ChiGB1973 From United States of America, joined Mar 2004, 1623 posts, RR: 1 Posted (9 years 11 months 2 weeks 6 days 4 hours ago) and read 3021 times:
Though UPS and FedEx have the first two slots in the U.S. market, DHL is larger on a world-wide scale.
Wonder why no A-380 order for them? How would it look in the yellow/red?!
Today, DHL is the world's largest and most experienced international air express network with service to 120,000 destinations in more than 220 countries and territories. DHL maintains its position as the world's leading international air express network by continually expanding and upgrading its network of offices, hubs and gateways.
ER757 From Cayman Islands, joined May 2005, 2744 posts, RR: 7
Reply 4, posted (9 years 11 months 2 weeks 6 days 2 hours ago) and read 2862 times:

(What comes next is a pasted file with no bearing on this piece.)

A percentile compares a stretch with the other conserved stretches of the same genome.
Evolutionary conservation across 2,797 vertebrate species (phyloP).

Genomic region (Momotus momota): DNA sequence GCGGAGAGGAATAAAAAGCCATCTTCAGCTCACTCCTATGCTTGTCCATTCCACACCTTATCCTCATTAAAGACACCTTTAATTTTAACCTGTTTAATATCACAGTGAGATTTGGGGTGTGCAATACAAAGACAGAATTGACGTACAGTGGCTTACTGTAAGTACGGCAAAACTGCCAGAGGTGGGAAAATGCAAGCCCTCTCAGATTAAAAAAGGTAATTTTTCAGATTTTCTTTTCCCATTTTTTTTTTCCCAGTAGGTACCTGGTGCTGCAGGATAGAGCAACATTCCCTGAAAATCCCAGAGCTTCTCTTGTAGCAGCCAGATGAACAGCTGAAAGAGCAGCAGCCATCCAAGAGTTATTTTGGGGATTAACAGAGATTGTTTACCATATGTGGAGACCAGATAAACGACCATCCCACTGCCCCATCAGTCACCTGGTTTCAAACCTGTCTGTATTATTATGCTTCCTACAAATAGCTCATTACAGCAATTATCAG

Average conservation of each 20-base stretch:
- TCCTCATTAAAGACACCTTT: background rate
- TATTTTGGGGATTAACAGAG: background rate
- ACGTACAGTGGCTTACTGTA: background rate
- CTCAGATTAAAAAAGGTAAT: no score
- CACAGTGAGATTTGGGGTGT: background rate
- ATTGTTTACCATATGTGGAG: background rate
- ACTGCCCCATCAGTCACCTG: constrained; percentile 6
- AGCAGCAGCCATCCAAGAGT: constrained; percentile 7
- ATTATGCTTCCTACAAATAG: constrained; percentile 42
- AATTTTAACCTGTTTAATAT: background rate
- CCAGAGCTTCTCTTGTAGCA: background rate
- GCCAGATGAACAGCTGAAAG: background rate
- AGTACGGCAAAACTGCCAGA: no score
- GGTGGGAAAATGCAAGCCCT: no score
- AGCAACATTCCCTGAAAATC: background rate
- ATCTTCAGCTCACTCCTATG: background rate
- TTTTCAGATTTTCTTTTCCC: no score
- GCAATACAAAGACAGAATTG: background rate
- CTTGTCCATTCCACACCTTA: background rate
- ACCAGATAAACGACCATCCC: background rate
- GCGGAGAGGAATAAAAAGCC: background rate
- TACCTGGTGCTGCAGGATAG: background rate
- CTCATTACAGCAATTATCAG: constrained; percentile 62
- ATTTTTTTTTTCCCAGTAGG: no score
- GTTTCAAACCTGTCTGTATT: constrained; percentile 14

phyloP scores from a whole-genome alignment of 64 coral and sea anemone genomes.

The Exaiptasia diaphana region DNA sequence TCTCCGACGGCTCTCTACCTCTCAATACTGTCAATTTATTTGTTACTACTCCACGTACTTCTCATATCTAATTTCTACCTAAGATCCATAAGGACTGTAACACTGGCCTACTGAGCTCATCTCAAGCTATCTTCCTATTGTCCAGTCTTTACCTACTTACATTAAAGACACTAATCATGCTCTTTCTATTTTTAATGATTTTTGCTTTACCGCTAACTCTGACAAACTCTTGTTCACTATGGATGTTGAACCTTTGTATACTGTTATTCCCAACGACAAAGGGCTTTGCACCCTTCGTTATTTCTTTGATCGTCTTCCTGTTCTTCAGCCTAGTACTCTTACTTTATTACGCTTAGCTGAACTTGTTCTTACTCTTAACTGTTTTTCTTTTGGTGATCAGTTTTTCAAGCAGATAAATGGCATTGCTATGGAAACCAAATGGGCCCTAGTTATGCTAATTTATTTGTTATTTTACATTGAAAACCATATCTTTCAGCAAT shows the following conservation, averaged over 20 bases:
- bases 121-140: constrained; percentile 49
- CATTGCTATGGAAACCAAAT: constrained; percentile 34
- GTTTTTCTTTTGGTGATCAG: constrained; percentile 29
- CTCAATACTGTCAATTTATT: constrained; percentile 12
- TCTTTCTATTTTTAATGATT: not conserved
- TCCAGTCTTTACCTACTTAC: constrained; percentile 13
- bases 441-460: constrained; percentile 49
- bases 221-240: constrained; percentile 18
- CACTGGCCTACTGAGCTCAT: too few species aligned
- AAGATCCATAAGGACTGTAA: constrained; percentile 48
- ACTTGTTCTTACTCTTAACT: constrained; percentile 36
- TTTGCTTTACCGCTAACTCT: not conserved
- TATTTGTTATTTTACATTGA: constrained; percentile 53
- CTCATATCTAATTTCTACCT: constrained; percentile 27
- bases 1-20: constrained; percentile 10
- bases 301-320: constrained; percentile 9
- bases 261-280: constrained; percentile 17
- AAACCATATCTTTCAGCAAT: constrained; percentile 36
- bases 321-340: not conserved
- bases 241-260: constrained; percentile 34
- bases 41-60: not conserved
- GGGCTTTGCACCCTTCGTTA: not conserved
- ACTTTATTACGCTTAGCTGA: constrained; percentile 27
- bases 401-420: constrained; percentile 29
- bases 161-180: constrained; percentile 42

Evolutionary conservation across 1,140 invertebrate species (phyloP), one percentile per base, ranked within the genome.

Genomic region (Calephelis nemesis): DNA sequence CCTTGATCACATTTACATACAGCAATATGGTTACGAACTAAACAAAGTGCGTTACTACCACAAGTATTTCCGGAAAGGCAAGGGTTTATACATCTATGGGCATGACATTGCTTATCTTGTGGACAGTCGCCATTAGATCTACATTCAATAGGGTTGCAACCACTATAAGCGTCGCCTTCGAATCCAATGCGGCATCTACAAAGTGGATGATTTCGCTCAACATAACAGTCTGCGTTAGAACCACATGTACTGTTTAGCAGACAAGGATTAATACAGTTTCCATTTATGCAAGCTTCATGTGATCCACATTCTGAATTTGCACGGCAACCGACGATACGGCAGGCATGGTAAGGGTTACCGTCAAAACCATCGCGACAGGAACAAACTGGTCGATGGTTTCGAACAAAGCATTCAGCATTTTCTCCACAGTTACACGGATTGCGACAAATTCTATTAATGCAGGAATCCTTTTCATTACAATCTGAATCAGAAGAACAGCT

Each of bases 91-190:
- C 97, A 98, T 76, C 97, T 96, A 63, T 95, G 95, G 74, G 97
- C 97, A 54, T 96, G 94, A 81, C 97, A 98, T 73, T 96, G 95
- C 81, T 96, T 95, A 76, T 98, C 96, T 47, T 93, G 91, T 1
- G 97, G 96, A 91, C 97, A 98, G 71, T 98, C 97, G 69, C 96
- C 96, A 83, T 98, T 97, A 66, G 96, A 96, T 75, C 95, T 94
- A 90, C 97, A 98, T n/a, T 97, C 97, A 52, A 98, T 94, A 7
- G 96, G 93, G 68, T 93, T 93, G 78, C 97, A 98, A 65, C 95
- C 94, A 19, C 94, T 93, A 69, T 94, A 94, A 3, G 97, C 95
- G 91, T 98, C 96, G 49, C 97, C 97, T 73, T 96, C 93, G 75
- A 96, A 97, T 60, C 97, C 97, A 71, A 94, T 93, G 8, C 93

As a DHL employee, let me answer this one - we didn't order the A380 because there are no routes where we could fill it. The A300 is plenty large enough for our needs. The express division doesn't fly heavy freight as a rule, unlike UPS and FED-X. Heavy freight goes via the DHL Danzas division using commercial airlines rather than DHL/Airborne/ABX equipment.
PADSpot From Germany, joined Jan 2005, 1676 posts, RR: 4
Reply 6, posted (9 years 11 months 2 weeks 5 days 14 hours ago) and read 2708 times:
Quoting ER757 (Reply 4): Heavy freight goes via the DHL Danzas division using commercial airlines rather than DHL/Airborne/ABX equipment.
That's the point. DHL's fleet strategy is different from that of Fedex or UPS. The share of chartered aircraft is far bigger. Lots of smaller carriers fly for DHL in DHL colors. So the number of DHL airplanes that can be seen, is a little misleading as regards the size of their operations.
And if Fedex and UPS, each with a fleet of a fewa hundred airplanes, only buy 10 A380s each, it becomes pretty clear that this bird is too big for DHL ...